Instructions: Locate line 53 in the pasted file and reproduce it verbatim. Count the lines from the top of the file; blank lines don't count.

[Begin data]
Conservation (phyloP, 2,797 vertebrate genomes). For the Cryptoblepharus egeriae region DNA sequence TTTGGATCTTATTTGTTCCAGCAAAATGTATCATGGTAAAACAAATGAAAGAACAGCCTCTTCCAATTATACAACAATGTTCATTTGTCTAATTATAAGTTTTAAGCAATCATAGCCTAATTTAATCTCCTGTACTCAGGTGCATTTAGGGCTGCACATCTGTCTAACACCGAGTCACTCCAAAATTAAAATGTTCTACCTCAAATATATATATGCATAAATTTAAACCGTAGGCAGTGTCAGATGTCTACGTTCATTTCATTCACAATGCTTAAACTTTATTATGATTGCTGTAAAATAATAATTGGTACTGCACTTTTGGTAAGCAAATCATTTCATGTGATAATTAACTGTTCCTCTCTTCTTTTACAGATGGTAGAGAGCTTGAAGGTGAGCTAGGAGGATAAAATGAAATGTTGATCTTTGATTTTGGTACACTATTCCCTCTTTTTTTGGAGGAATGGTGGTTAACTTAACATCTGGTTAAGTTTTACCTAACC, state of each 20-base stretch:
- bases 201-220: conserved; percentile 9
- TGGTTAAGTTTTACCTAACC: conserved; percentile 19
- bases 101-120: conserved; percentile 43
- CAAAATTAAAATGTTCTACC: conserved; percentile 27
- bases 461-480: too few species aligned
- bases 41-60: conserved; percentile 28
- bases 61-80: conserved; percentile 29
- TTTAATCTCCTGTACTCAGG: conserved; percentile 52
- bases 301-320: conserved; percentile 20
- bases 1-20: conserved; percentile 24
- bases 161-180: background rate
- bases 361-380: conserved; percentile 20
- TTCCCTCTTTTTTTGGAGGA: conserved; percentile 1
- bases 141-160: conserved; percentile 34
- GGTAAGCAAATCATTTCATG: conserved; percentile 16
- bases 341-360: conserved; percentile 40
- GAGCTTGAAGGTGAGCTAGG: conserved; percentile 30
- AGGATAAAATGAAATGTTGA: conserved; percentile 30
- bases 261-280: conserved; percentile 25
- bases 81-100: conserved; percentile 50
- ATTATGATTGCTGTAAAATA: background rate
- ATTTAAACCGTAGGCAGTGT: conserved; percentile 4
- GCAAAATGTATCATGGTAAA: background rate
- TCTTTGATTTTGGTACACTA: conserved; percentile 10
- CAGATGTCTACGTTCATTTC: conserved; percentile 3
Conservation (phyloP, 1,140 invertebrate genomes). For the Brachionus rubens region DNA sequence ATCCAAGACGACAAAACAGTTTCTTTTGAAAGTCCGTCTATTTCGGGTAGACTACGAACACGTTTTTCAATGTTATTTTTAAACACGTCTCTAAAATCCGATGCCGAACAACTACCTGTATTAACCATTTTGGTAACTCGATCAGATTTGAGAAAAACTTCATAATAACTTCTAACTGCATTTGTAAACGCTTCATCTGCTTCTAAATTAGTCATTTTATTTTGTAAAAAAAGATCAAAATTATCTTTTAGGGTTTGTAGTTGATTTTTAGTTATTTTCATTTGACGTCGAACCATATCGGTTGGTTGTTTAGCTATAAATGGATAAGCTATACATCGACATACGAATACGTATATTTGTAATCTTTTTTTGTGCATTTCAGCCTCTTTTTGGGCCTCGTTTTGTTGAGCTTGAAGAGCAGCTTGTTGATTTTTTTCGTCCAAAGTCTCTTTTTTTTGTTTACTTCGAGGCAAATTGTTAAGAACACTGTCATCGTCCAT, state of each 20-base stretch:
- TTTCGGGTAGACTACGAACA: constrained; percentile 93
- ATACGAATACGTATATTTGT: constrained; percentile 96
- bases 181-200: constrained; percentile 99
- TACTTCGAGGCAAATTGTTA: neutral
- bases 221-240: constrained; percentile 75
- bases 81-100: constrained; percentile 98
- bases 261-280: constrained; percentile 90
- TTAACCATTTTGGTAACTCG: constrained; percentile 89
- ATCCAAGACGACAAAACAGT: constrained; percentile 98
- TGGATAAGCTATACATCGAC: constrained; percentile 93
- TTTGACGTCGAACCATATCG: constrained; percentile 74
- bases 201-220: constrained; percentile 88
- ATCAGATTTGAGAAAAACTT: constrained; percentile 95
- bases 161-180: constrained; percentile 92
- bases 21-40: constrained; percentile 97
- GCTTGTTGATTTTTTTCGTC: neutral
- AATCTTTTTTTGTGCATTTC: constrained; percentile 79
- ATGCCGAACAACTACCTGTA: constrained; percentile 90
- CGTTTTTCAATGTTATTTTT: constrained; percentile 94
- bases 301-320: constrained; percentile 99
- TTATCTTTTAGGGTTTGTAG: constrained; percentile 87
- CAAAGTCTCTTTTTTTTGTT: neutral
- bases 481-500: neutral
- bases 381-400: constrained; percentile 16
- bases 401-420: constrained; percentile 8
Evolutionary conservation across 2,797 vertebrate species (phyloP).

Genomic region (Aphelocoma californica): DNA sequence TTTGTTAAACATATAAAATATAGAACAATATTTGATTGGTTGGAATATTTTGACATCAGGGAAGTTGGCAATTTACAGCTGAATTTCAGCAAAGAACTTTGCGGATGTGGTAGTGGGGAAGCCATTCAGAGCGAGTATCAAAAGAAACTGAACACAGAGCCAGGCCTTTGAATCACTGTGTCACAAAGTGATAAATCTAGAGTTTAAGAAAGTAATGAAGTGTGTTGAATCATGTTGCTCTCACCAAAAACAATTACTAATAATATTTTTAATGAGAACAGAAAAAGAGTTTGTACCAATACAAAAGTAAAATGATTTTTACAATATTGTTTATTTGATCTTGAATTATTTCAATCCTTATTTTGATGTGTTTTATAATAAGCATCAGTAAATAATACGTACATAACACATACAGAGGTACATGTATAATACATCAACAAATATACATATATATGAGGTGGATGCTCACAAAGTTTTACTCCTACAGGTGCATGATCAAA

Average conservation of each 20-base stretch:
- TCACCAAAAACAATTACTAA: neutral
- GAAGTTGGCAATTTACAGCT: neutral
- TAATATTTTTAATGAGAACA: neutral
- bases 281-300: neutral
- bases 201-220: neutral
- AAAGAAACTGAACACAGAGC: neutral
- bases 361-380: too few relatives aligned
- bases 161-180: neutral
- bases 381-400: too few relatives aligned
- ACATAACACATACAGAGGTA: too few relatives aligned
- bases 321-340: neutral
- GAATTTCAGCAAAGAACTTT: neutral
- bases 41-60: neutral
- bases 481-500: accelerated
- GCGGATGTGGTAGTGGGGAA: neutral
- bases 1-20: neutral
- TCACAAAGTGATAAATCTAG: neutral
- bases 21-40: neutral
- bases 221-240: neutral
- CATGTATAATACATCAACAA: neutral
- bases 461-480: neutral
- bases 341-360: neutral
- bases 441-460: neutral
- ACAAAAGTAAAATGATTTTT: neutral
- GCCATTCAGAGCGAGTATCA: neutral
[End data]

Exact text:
Evolutionary conservation across 2,797 vertebrate species (phyloP).